Using the Workforce Investment Act and Other Resources to Foster Career Resiliency in our Youth
by Fran Abbott
The Workforce Investment Act
Congress agreed that our young people are our future when it passed the Workforce Investment Act of 1998 with its mandates for upgrading and strengthening the way we support our youth and their communities. WIA requires that programs for registered youth include the following elements:
- -linkages between academic and occupational training;
- -effective connections to intermediaries with strong links to the job market and employers;
- -tutoring and study skills training leading to completion of secondary school;
- -alternative schools services;
- -work experience - paid and unpaid;
- -leadership development;
- -supportive services;
- -follow-up,for not less than 12 months.
See www.doleta.gov/usworkforce/win.asp for complete act and tools.
WIA mandates partnerships that seek to leverage every available resource in building a healthier community for youth development. WIA calls for a local comprehensive approach for all young people that seeks to build on what's right with our youth and our communities. The WORD in fostering career resiliency is ASSETS. In our, at times, desperate search for resources, we�ve come to realize that our most valuable resources are in our youth themselves. Reminiscent of the Pogo cartoon "I've found the enemy, and the enemy is us." Instead we now say, "I've found the resources, and the resources are our young people and their allies."
Additionally, communities can be awarded Youth Opportunity Area Grants aimed at high poverty areas. Today we see strong evidence of best practices coming from these centers. These are highlighted in the Case Management: A Resource Manual by Anne Thomas Adams, Sandra Franklin and Rebecca Taylor, Ph.D, and can be found at www.doleta.gov Click on Youth. You'll be in "What's New," where you'll find the manual listed.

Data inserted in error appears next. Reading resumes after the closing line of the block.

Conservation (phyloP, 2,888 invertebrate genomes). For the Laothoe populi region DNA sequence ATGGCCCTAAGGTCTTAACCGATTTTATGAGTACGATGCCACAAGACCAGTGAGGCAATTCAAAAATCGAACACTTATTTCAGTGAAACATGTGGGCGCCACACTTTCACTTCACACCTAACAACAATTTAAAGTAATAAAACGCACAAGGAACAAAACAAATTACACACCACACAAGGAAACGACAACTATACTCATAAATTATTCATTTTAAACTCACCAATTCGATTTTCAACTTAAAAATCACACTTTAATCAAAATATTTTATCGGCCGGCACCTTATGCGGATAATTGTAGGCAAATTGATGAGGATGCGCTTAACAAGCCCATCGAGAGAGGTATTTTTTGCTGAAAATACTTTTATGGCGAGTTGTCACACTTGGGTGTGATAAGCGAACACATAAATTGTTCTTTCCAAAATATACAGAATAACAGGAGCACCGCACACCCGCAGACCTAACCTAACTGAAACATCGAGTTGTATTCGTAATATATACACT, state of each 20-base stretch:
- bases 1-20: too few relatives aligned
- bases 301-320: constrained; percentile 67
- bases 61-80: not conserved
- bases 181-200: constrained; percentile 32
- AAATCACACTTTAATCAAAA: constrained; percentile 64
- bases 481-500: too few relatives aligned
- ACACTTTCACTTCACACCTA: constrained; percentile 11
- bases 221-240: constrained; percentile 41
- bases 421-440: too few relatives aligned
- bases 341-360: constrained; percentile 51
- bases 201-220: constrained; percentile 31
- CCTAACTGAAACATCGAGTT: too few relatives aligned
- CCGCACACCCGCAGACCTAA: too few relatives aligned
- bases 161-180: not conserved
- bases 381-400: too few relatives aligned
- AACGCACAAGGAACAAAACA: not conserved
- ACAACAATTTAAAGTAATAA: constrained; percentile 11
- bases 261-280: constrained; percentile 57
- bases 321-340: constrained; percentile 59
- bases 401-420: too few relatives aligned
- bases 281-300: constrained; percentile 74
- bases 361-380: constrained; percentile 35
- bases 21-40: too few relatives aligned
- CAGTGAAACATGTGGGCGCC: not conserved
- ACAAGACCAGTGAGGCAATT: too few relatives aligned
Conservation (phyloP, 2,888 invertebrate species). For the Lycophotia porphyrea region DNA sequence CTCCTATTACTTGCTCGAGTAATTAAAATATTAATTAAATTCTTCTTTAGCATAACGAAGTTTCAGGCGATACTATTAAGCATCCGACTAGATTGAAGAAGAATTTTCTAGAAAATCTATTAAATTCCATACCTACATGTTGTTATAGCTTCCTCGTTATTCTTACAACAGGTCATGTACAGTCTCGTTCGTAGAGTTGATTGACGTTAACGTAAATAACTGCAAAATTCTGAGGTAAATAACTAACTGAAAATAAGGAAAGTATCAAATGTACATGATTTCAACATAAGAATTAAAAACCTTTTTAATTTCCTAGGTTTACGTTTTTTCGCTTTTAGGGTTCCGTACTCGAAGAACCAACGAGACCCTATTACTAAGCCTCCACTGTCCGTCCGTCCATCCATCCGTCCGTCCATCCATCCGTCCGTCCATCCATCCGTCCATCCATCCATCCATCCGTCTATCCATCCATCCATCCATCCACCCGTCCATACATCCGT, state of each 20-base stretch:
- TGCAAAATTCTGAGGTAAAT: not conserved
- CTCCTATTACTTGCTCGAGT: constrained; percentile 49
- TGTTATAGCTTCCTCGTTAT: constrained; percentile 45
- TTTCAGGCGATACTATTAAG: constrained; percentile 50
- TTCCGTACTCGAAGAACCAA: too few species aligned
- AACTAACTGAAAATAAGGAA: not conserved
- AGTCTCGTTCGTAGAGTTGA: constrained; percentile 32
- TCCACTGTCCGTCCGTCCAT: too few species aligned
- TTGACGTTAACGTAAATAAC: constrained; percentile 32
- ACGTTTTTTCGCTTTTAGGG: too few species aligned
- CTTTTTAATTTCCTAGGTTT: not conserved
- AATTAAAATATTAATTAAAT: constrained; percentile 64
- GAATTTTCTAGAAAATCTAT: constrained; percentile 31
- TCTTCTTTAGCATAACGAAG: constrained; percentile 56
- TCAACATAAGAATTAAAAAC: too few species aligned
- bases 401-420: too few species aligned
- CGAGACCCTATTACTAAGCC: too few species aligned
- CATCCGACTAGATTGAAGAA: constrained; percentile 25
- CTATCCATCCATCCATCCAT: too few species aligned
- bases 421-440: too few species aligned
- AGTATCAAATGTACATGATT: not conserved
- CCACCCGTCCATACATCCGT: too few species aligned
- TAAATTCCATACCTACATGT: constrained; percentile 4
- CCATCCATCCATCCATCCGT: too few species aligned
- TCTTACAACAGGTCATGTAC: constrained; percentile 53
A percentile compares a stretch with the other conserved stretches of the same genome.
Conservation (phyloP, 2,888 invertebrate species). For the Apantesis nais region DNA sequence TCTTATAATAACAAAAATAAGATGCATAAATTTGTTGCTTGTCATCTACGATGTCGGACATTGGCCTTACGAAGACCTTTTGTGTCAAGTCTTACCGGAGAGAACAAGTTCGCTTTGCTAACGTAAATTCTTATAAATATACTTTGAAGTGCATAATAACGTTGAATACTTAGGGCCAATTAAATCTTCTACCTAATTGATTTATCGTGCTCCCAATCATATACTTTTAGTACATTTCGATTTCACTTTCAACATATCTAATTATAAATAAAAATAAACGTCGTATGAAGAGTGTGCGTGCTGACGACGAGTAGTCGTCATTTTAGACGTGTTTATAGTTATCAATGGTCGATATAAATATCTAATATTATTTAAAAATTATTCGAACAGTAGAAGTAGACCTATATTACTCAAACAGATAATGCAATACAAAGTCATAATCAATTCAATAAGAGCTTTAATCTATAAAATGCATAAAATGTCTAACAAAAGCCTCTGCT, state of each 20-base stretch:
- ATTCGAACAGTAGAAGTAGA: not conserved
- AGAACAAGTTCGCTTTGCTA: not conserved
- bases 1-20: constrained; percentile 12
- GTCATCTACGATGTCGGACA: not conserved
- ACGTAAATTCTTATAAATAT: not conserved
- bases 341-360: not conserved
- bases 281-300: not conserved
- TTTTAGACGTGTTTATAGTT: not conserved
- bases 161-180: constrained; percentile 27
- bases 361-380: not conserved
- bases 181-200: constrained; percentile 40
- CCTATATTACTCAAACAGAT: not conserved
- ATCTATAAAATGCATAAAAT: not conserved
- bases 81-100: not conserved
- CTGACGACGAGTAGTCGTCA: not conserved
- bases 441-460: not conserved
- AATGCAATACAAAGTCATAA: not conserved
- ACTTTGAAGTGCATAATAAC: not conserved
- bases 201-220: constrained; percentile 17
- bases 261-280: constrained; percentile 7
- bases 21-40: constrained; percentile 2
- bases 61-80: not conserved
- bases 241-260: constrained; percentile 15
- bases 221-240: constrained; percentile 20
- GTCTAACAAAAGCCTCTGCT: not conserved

Search Institute, www.search-institute.org, has put some hard data to what only makes common sense. We get what we pay attention to! We get what we think! We get what we say! When we think and say that teens are losers, troublemakers, won't listen, that's what we get. How about devoting our time and attention to finding out what's right with youth, what needs encouraging, then building healthy lives and communities together, as allies, one positive word at a time.
Evaluation Management Training (EMT) of Folsom, California, www.emt.org, offers the following assessment tool, called "Calling All Adults!" Assets are built whenever key people in the lives youth (that includes parents, teachers, coaches, counselors, rabbis, employers and others) do the following:
- -Help young people feel loved, supported and accepted.
- -Set consistent and appropriate boundaries.
- -Engage young people in constructive, healthy activities.
- -Help young people stay committed to education and learning.
- -Nurture the development of values in young people.
- -Help young people build life skills and a sense of competency.
- -Model responsible behavior.
Reflect on your daily interaction with youth and review this list again. What are you doing well? Where could you improve?
Rich Feller and Garry Walz in concluding their collection of essays, Career Transitions in Turbulent Times, Eric/Cass Publications (1997), stress "There is an emerging consensus that what every worker needs is a core set of survival skills: resilience, the capacity for continuous learning and improvement, the ability to network and team, skill in using technology effectively, willingness to take calculated risks and learn from setbacks." These capacities are captured in what we know as the SCANS and the National Career Development Guidelines in the United States, and the Blueprint for Life, www.blueprint4life.ca, in Canada.
Fostering the best in our young people is the charge not only to government, non-profits, our community allies and our schools, but also to all career educators, career counselors and career development facilitators.
Fran Abbott, M.A., has worked in the field of career development for two decades. She has designed and directed programs in high schools, the community college and as the director of the YM/YWCA at the University of the Pacific in Stockton, California. She is a Career Development Facilitator Instructor and currently she coordinates youth services for the San Joaquin County WorkNet, where she continues to design innovative programs that empower young people and their families. She may be contacted via
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